On January 25, 2015, the news was spread through the Québec Immigration Minister announcing that Québec is preparing a major reform of its immigration policy. The news came along after rather shocking news released by The Institut de la statistique du Québec in December 2014, reporting that Québec’s net loss (the net result on interprovincial migration) in 2013 was 13,100 people–– including a large number of skilled immigrant residents–– who chose either Ontario or Alberta for their next immigration destination. Thus what seems to be Québec’s brain drain is Ontario and Alberta’s brain gain.
In Québec, the French language requirement has always been a major obstacle for many immigrants–– regardless of their skills and education levels. Québec has selected its skilled immigrants through a point system, which takes into account factors including education, work experience, and French language proficiency. However, French has always been a major hurdle to obtain a permanent residency and thereby entering Québec’s job market. As I’m writing this post, the Montreal Gazette has just released yet another news article on the challenges that universities in Québec–– especially McGill and Concordia, the two English universities–– are facing recruiting foreign professors since a French language requirement impedes the process of hiring the talented and highly-skilled individuals. And all this is happening because of Québec’s immigration system, which, as the Gazette says, “puts [these universities] at a disadvantage compared to other Canadian and U.S, institutions.”
This is–– among many other things–– a poignant portrayal of what Québec loses when skilled people move from the La Belle Province as, economically speaking, a huge amount of money has been spent to design and implement policies and programs to facilitate their integration process and make Québec a better place to live. There are several reasons for this mass outmigration of skilled individuals including Québec’s strict language policies (such as language police at schools and businesses), lack of job opportunities, high taxes, and an attempt made to implement the Québec Charter of Values by the PQ (Le Parti Québécois) government.
Irrespective of the perspectives taken by the province on their new immigration policy, an emphasis on French proficiency is still an important determinant of selecting new immigrants and accelerating their integration process through its Francisation program–– as indicated by the Immigration Minister, Kathleen Weil.
To me, the problem, in fact, begins with the term Francisation itself (with Francise as the root and –ation as the suffix). The definition given by The Oxford Dictionary for Francisation is “In Québec cause (a person or business) to adopt French as an official or working language.” Dictioray.com offers an even stricter definition: “to force to adopt French customs and the French language.” Thus, Francisation–– in its most basic sense–– denotes forcing someone to learn French and to be French. But why have Québec’s policy makers come to a point that forcing to become French is the solution and what have they gained out of this philosophy?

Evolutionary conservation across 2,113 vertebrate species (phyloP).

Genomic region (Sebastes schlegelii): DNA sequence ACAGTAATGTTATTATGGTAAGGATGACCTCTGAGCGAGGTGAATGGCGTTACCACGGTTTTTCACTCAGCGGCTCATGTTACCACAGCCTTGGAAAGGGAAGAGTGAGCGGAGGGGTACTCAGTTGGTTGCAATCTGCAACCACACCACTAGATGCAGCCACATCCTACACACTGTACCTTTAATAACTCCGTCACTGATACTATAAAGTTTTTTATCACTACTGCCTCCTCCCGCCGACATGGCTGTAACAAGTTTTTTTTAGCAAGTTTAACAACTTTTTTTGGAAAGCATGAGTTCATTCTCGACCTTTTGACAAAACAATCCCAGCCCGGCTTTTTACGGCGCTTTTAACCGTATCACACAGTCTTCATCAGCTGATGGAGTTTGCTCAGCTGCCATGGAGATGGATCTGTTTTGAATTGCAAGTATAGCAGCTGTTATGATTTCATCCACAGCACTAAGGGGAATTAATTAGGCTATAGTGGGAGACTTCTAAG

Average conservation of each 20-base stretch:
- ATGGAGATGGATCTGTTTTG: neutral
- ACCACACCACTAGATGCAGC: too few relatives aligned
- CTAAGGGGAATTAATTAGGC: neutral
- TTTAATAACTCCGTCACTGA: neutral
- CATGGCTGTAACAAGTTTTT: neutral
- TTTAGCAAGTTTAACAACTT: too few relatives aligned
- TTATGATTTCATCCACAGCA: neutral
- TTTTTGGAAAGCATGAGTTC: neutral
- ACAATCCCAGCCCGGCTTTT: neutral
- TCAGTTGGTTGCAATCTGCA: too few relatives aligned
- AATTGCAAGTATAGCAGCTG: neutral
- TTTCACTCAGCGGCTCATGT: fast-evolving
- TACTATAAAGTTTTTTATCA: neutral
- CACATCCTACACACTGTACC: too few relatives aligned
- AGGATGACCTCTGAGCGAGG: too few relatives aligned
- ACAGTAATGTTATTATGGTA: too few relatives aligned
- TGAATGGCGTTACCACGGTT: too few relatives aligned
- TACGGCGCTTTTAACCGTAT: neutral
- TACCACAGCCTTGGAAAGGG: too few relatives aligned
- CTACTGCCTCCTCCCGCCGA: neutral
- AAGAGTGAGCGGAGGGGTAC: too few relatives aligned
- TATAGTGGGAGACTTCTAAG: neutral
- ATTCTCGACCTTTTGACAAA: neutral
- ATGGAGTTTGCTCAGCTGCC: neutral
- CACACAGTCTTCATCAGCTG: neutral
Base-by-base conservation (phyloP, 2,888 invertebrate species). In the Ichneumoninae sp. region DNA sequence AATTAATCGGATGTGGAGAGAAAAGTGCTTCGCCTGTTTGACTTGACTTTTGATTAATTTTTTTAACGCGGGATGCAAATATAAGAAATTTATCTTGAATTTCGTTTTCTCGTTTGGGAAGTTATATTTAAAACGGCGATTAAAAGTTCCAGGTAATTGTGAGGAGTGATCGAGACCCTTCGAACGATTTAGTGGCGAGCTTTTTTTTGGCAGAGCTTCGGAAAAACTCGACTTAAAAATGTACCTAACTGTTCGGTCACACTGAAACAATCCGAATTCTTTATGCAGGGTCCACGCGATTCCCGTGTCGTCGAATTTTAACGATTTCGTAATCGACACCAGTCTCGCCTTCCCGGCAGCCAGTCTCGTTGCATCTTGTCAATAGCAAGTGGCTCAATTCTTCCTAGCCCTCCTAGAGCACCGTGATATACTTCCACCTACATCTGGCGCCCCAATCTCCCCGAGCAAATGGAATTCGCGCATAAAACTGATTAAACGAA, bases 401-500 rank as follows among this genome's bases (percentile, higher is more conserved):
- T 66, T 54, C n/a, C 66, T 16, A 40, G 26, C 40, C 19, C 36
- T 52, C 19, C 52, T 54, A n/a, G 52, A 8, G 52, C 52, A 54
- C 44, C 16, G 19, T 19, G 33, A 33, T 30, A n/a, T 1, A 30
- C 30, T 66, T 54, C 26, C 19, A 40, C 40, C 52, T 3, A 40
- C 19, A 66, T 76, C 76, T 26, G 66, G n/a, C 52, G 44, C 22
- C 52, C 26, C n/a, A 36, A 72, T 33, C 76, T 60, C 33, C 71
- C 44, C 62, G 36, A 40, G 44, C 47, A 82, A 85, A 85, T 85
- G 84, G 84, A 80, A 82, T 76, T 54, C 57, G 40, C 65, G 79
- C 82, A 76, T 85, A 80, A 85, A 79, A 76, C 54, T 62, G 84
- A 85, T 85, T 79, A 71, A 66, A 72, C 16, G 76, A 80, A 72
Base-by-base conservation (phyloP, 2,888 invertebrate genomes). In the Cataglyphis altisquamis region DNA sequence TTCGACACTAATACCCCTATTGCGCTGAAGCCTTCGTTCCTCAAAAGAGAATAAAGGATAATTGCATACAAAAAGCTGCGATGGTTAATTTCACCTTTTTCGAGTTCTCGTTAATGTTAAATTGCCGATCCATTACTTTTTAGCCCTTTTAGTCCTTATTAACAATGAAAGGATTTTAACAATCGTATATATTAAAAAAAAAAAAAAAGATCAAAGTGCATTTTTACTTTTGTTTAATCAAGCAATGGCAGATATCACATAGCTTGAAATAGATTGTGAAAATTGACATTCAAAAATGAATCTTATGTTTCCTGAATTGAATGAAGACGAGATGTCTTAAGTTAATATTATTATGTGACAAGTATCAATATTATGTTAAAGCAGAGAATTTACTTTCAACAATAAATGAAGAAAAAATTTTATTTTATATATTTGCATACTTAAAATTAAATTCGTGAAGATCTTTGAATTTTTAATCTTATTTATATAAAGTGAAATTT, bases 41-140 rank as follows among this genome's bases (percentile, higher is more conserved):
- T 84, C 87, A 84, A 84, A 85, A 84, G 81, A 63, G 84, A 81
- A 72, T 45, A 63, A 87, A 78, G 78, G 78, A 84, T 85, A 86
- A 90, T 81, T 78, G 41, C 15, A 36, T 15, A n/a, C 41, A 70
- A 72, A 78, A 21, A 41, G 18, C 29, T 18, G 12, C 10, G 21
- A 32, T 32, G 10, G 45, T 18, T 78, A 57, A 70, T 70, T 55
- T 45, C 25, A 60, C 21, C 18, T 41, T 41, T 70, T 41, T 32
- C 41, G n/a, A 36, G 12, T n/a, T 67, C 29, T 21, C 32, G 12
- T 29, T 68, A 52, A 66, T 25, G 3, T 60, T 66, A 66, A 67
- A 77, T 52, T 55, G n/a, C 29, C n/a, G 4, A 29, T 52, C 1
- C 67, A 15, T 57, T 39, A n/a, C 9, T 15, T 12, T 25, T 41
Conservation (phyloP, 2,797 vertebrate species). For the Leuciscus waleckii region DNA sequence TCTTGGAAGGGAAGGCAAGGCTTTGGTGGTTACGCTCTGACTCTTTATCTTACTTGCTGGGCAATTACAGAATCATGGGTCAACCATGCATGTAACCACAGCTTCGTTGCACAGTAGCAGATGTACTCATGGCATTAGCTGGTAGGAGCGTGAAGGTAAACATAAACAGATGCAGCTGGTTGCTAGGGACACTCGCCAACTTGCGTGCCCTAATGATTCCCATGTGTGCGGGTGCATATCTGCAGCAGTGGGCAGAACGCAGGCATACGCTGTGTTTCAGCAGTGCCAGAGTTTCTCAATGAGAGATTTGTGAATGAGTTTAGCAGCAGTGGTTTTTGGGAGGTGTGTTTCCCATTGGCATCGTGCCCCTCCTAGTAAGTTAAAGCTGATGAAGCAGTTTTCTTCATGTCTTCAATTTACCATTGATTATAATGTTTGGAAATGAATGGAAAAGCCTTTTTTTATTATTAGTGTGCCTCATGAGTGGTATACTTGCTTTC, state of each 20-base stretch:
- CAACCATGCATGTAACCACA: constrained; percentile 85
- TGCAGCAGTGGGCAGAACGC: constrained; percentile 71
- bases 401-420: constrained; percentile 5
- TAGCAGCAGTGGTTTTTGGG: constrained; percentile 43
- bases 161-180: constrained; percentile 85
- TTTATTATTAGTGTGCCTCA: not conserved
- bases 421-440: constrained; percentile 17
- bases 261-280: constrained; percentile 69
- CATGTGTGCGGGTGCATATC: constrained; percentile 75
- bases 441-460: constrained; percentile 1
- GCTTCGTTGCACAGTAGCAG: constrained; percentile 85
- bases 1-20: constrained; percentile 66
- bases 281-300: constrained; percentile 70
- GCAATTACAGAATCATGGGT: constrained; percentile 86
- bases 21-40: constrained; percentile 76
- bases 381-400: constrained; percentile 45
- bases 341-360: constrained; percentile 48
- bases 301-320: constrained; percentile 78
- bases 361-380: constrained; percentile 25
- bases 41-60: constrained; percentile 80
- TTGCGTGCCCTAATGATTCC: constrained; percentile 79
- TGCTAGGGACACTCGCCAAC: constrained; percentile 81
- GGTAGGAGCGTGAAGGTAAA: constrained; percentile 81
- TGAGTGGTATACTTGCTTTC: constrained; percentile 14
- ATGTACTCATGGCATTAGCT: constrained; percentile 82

Human beings do not stand for limitations and generate–– as in Michel Foucault’s words–– a counter-discourse (a way of thinking that opposes an institutionalized discourse), where there is an institutionalized discourse. This counter-discourse in the case of Québec has manifested itself as the departure of its brains, and/or a rise in the use of mother tongues among its residents––at least in the city of Montreal. Thus, why not draw on immigrants’ multilingual competences and their multilingual repertoires, instead of overlooking them? Why not provide them with decent jobs first––according to their skills and talents–– and then create an environment in which French, this beautiful language, is learnt through conciliatory efforts of creating a gentle, more supportive, and friendlier environment?
Whatever the reason for immigration might be, the process itself entails numerous challenges. Immigrants are often placed in a situation in the host society, where constructing new identities comes to the fore, with the aim of creating stability and balance in their life. A stable life, however, requires having a decent job, which in Québec is often sequel to fair, if not high, French language proficiency. Thus, acquiring more education, making new connections, or even learning new skills by immigrants, are all for the purpose of finding a job as this is the start of a stable life in the new society. As inferred from Maslow’s hierarchy of needs, basic needs must be fulfilled before one makes an attempt to acquire and develop higher-order thinking skills. Additional language learning, if not a higher-order thinking skill for some, is for sure an excruciating activity for many people, especially immigrants due to the fragile life status in the first years of arrival.
Instead of forcing these people with their multilingual, multicultural repertoires to adopt a French language and culture, a situation can be created for them to become a Franco/Québeco-phile and develop a Francophile repertoire as response to the emerged and still emerging counter-discourse.
*Pictures taken on Mont-Saint-Hilaire, Québec, Summer 2014